In the Eyes of an Architecture Student: Answering “What class is your favorite?”

Hi everyone! I know it’s been a while, with break and everything, but I’m back again this week to open a discussion about my answer to the question, “what class is your favorite?”

And yes, I am well aware that this is one of those cliche icebreaker questions, but it’s actually also a common question you’ll hear people in studio talking to each other about from time to time, whether it’s asking for peer suggestions on what class to replace with another, or just curiosity. With that said, I’m also well aware that prospective students are probably wondering the same thing and probably worried about the answer I’ll give like, “oh jeez, will I be able to enjoy such a class myself?”

Again, in no way am I representative of the whole body of architecture students here at the University of Michigan, where we all have different values and aspirations, so each one of our answers to this question will likely vary.


Over the years, I’ve taken a great mix of courses.

  1. I will say that the first year, I took mostly prerequisites such as calculus and English, and this is similar to what other majors do as well. within the first year. Is this enjoyable? Well, you definitely will still be adjusting to college lifestyle and workload to a certain degree, but it seems to me that this is the closest you will get to high school courses. I personally see prerequisites as bridging the gap between your high school education and the educational standards at the University of Michigan. These courses are just the bland standard to me, they’re just in place to ensure you can handle survival at this university, and they’re just in the way to the actual excitement of your discipline, which is to come! I believe you only get a peak at your discipline in the first year. I remember taking a few basically introductory courses to architecture, and feeling hungry for more of it.
  2. In the second year, you’ll be finishing up prerequisites and taking more official architecture courses to set you up for the studio life that’s to come. This includes actually purchasing expensive drafting equipment, constructing your first models, learning studio sharing culture, along with being thrown into a few different software programs that you’ll be expected to learn either on your own or with your studio mates. Honestly, this year is both exciting and frustrating because you’re finally tasting what it takes to become an architect, but you’re also held back by the fact that you can’t really do “real” architectural stuff if you haven’t intermediately mastered such materials.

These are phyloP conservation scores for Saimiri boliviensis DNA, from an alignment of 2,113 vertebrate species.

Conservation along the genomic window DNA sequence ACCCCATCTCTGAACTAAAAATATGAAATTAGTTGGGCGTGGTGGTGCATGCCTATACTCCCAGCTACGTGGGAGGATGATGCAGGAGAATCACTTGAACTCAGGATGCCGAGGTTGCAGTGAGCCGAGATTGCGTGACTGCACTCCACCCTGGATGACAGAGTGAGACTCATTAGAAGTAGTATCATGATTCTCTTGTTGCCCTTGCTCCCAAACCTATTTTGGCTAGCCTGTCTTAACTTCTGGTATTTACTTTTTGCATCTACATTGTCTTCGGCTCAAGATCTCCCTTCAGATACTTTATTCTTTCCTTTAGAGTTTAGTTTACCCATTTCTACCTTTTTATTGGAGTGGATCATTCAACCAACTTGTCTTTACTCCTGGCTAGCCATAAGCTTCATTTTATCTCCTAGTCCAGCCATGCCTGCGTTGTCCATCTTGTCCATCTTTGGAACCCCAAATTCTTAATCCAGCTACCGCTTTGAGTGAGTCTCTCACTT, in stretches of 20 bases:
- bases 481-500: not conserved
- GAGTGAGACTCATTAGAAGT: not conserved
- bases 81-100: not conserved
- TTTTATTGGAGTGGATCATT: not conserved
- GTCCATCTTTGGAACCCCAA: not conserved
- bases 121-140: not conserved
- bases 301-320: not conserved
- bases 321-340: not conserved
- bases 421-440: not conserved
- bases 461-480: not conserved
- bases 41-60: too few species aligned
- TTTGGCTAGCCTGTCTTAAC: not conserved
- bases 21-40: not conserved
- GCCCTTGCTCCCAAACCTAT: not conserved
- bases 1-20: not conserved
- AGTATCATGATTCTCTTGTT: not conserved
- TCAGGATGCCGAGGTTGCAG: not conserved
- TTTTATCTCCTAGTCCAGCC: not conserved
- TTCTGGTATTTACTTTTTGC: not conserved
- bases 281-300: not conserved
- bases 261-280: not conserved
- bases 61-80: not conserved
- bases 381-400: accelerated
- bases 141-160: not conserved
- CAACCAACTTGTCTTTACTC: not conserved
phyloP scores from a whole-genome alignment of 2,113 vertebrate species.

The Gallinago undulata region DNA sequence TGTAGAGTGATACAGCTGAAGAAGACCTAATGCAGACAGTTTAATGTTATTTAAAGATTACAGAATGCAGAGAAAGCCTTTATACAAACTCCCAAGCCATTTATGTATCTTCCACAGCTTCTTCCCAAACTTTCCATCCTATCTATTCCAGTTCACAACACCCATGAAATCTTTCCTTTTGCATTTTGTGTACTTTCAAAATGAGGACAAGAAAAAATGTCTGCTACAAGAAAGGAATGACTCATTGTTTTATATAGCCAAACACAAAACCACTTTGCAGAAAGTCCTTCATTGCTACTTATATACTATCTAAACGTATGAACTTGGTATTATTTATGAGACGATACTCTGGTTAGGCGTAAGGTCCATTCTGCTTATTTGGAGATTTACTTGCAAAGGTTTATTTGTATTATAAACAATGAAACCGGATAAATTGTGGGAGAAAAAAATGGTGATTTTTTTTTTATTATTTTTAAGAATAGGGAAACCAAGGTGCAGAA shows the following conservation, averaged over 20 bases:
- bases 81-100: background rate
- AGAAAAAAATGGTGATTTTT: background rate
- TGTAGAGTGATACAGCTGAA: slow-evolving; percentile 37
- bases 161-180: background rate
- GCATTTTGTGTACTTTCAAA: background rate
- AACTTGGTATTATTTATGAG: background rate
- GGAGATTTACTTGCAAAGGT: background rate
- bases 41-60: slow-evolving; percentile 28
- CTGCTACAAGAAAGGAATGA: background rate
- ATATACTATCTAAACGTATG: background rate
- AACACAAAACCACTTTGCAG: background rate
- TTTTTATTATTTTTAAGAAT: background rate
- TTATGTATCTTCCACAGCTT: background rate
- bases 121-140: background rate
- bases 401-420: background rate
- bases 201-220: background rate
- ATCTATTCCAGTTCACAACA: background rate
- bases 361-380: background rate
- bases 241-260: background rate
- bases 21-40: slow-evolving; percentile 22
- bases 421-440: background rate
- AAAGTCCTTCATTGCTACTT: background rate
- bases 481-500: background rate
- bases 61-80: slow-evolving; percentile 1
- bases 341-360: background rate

3. In the third year, you’ll be using everything you’ve learned in the past two years and applying it to hypothetical, yet realistic scenarios in studio. You will (likely) become more digitally oriented because of the amount of work asked to produced in both the forms of drawings, renderings, and scaled models. And you’ll probably also be getting a nice camera to document all the amazing work you’ve done so that you can create your own portfolio that’ll lead you to internships.
  4. In the fourth year (my current year), you’ll be sort of be given more freedom in terms of deciding on what aspects to focus on when creating the project, but you will still have a structured prompt given to you in studio, along with a professor who will oversee your work and give you suggestions, but it’s definitely a more self-oriented year where you can take more electives as well, to ensure that you can get more flavor into the architectural experience that you’d like to get out of the university. I’ve actually taken my non-architectural electives during my sophomore year, but I’ve been taking more architectural electives these past semesters. A bit off track, but I’ve finally been able to get into a health design course that I’ve been looking for for awhile (it’s a completely new course) and I’m VERY stoked that the professor seems amazing, and this course is so valuable in that it provides interdisciplinary perspectives to architecture and its effects on both physical and mental health. Anyway, I was just really happy about that and wanted to share that with you all!
    With that said, I would have to say that my hands-down favorite course, out of all of the courses I’ve taken all of these semesters here at the University of Michigan in architecture is my first studio course, UG1. People claim it is the “weeder course” because it is the first time you are asked to apply a plethora of newly-acquired skills into a real world scenario, with many projects thrown at you. But I personally found that it was the most imaginative studio. And, hear me out. Yes, you are asked to do all of those things listed above as a newly developing designer, but you’re also given less restrictions because at that point we have not quite understood building code and real-world spatial regulations. You’re able to freely express yourself and that is what I found the most refreshing, because all options are “on the table” so to speak.


Unfortunately I gotta launch back into my assignments again, but I’m so excited to hear your comments and thoughts on this blog! Once again, if you haven’t already, if you want to see more of my photography and what studio works I’ve been up to, give me a follow on instagram: @themichiganarchitect
Ciao 🙂


First Year//Masters of Architecture (M.A.) University of Michigan Taubman School of Architecture+Urban Planning Follow me and my work via Instagram :) @themichiganarchitect and my adventures on Twitter @TheMi_architect

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